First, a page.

Precisely what hippocampal activity contributes to the rat's life is control of its translocatory *acts*. One of the basic sorts of formulae in the theory of mental mechanisms I illustrated another part of, I indeed call an *intentional* type of process. This is central to Chemero and many others now taking up "Actionism" – e.g., perception serves action, which updates perception enabling further action – for the rat to get 'there' or to whatever it wants (and believes is there). These are mental processes dependent on the rat's expertise with the aspects of our physical universe and so the expert(!) language of folk psychology is first choice for labelling mechanisms subserving perception, belief, verbal or graphic representation etc.

    Yes, I agree; in general I prefer to use "belief" rather than "representation", unless I want to make a specific claim about cognitive or neurocognitive mechanisms (and hence about the systematic structure of the dynamical cognitive process and/or its relationship with physical microstates, e.g.: systematic errors; systematic variations in response times; systematic effects of direct interventions on the brain).

    Next upwards in your points, precisely the nature of mental processes (unlike sub-quantum information or uninterpreted security intelligence) is intensionality – relating the "internals" to the "externals" of a system, as you put it. I've inserted those quotes to indicate that I would not agree to a boundary at the skin or at the membrane around the central and peripheral nervous system. The 'boundary' is between [the system's] representING and the representED – and in the cases of the content of consciousness and of entertained counterfactual conditionals, what is represented is not in the environment at all.

    I've tried to be meticulous about referring to the boundary between the rat's *body* and its physical environment, rather than referring to a boundary between "the rat" and the environment – are you genuinely challenging the existence of such a boundary? The fact of this boundary is central to my motivation for using the notion of representation. I'm sure you would agree that you need to understand what my motivation is before you can impugn it!

    Your 1) and 2) at the top of the quote bring us to the heart of the matter.

    1) You, not I, have introduced the term "directly". That was J.J. Gibson's mistake. I say that (like the rest of the brain where there are adaptive synapses) the HC processes currently sensed information (yes, of course) but also sensed information retained from past exposures to that environment ('familiar'). Claiming that perception is an internal process "directly" representing(?) the affordances in the external environment added nothing in Gibson's case except philosophical confusion.

    Sorry – I wasn't suggesting that you meant "directly". I was simply observing that it is clearer to say "the hippocampus processes sensory information about the rat's position" than to say "the hippocampus processes the rat's position", because the latter can be seriously misinterpreted. The former also explicitly names all three relevant things involved in the representation-like relationship: the hippocampus, the sensory information and the position.

    The present and past sensed information precisely is ([intensionally] about) the position of the rat relative to other objects in the environment (allosteric, as distinct from egocentric).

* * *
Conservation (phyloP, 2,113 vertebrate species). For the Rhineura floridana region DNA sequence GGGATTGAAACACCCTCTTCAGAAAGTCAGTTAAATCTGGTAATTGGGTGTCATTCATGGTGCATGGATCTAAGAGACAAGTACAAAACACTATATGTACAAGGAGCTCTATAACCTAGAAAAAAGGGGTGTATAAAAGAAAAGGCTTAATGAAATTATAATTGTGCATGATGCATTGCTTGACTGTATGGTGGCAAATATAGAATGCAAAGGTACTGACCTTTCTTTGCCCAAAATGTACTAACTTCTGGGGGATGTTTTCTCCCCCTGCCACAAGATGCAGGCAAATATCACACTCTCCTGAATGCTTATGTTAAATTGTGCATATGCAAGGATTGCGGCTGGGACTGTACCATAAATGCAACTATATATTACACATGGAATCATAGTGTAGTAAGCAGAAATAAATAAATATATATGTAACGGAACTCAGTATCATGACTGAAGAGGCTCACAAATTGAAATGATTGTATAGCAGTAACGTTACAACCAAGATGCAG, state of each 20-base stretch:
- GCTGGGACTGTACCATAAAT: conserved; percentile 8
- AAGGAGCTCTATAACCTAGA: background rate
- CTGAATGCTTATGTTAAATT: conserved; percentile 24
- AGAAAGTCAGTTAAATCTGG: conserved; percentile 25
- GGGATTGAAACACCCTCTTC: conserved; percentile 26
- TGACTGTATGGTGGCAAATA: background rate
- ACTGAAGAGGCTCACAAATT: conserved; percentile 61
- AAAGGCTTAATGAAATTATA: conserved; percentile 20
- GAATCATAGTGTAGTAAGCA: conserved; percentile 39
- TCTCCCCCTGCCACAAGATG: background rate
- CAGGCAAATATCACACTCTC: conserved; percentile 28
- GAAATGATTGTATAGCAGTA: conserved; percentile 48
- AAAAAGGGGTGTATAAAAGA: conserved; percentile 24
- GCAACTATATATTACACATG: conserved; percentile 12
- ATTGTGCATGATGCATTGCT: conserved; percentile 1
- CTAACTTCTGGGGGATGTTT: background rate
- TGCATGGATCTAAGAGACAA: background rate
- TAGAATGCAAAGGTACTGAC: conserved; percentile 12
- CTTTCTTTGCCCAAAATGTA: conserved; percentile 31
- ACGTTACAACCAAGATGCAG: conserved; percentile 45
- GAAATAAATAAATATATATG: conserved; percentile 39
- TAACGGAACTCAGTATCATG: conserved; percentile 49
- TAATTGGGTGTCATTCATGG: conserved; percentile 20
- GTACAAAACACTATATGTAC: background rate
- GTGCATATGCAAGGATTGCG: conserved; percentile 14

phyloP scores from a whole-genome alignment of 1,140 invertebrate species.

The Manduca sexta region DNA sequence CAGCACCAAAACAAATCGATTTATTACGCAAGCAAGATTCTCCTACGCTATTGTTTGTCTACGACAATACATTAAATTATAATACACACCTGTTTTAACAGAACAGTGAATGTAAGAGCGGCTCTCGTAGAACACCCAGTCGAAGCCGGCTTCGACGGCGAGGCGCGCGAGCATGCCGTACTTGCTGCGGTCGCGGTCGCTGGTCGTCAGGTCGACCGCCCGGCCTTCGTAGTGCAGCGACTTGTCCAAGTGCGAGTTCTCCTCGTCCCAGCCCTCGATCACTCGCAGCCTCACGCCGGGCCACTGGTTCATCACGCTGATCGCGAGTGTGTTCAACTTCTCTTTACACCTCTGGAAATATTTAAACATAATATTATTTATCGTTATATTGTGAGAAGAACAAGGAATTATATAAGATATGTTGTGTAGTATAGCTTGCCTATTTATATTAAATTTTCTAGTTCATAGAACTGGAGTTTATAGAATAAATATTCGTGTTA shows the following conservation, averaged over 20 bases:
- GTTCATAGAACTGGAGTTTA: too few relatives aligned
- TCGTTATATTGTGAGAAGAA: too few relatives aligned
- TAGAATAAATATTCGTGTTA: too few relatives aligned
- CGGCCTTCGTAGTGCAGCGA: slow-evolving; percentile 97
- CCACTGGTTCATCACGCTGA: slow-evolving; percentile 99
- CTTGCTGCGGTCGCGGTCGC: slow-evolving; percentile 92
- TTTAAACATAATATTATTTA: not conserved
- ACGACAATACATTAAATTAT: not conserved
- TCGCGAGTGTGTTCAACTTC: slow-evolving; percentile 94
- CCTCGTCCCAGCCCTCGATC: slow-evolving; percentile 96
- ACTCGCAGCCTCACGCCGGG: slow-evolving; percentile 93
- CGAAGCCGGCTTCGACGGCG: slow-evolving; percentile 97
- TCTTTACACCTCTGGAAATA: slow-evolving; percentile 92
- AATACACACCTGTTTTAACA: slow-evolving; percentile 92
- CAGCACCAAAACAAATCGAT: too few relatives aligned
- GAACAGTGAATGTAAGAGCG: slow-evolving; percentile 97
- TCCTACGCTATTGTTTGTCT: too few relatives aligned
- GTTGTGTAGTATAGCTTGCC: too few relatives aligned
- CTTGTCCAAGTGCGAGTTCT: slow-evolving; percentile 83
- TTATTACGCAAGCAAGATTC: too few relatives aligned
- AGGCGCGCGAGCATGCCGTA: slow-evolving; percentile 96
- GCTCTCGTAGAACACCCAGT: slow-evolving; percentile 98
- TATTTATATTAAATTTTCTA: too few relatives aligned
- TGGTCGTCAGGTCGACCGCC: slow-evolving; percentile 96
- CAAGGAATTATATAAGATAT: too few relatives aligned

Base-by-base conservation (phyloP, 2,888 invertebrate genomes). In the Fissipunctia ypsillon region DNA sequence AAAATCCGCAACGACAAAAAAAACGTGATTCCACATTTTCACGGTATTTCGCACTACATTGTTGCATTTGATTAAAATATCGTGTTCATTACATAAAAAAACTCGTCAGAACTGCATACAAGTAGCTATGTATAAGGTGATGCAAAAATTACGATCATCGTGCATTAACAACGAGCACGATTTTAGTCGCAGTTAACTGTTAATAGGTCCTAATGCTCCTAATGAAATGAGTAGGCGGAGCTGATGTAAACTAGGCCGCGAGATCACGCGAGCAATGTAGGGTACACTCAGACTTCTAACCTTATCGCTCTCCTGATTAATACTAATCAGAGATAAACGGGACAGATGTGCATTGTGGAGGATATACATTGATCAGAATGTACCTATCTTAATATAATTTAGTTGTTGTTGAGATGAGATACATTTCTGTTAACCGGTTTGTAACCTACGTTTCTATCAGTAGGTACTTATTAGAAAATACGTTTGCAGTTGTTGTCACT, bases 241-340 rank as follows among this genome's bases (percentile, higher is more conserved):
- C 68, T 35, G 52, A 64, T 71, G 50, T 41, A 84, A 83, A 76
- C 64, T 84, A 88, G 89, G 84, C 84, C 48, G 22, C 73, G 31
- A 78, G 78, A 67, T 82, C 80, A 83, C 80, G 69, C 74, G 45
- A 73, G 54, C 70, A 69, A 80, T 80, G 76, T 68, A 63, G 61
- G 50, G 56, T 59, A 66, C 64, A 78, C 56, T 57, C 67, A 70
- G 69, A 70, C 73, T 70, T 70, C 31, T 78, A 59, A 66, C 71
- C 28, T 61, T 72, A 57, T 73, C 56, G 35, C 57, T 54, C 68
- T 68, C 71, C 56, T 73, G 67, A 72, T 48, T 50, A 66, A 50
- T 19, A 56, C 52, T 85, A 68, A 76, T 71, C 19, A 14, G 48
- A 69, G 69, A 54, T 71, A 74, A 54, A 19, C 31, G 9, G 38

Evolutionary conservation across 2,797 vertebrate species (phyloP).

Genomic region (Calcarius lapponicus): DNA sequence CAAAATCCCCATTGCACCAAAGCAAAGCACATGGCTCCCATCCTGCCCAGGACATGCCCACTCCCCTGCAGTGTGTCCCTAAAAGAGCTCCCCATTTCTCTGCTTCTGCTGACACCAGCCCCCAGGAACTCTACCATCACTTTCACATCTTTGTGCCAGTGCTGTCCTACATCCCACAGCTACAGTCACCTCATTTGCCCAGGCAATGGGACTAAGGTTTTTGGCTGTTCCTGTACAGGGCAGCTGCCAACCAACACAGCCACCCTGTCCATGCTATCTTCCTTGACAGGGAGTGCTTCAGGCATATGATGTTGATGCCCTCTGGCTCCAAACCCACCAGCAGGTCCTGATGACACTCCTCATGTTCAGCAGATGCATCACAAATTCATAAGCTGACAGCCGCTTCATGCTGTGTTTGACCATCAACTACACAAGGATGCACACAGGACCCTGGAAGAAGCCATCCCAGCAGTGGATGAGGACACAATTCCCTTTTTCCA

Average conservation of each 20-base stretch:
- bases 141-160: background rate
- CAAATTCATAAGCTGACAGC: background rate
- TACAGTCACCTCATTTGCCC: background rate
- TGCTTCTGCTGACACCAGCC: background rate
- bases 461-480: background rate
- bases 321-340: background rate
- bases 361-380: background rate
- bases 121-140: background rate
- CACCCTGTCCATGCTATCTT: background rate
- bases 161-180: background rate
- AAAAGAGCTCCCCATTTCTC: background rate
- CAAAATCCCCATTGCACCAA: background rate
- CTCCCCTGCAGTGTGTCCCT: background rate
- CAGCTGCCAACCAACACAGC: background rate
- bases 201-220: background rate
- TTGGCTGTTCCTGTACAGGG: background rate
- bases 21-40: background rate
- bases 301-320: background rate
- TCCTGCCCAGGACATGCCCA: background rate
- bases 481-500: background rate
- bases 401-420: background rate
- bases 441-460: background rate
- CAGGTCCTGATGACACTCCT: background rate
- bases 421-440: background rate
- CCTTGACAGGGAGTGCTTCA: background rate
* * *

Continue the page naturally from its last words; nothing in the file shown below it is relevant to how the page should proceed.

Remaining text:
For my purposes the distinction between allosteric and egocentric representations of position is not relevant, because I made the point there is mutual Shannon information between two purely physical variables: the firing rate of neurons in the rat's hippocampus, and the position of the rat's body relative to the rest of the environment. Mathematically, that relation is the same whether you understand it allosterically or egocentrically. I did say physical position and Shannon information, but those crucial details seem to have got lost in your response.

    2) Our "best understanding" of the information processed by the HC (in relation to neocortex, especially sensory and motor systems) is along the lines I stated, "a learnt multimodal configural 'stimulus' ". (Processing can't be anything else besides dynamical.)

    The physical basis of this mental processing (by the whole animal, an entirely mental and entirely physical being) can't be axonal firing: that only transmits.The best bet I know is transformation of patterns at fields of synapses into patterns on dendrites. In some cases the field's activity may be accessible to fMRI with 7T magnets. When so, convergence among sets of psychological tests could in principle identify the sub-component of the (mental) information being transferred physically. (I have no problem with the hidden variables in a learning machine be based on active (?dynamical) setting of switches – unlocalisable in a hash memory, unlike in a brain for certain sensory and motor variables, although not in general.)

    I said nothing about mental processing "by the whole animal"; I made the empirical physical-sciences claim that there is mutual Shannon information between firing rates and position. This claim can in principle be tested by a machine that understands nothing about rats or positions. Strictly speaking I should have said "Shannon information (for the physical theorist)", but otherwise the claim stands or falls purely on empirical evidence.

    Warm regards,

    Simon

    P.S. It is sometimes difficult to phrase one's opinions in the right "voice" via email, especially when the exchange is very animated! It would be nice to have a quick Skype chat if that would suit you?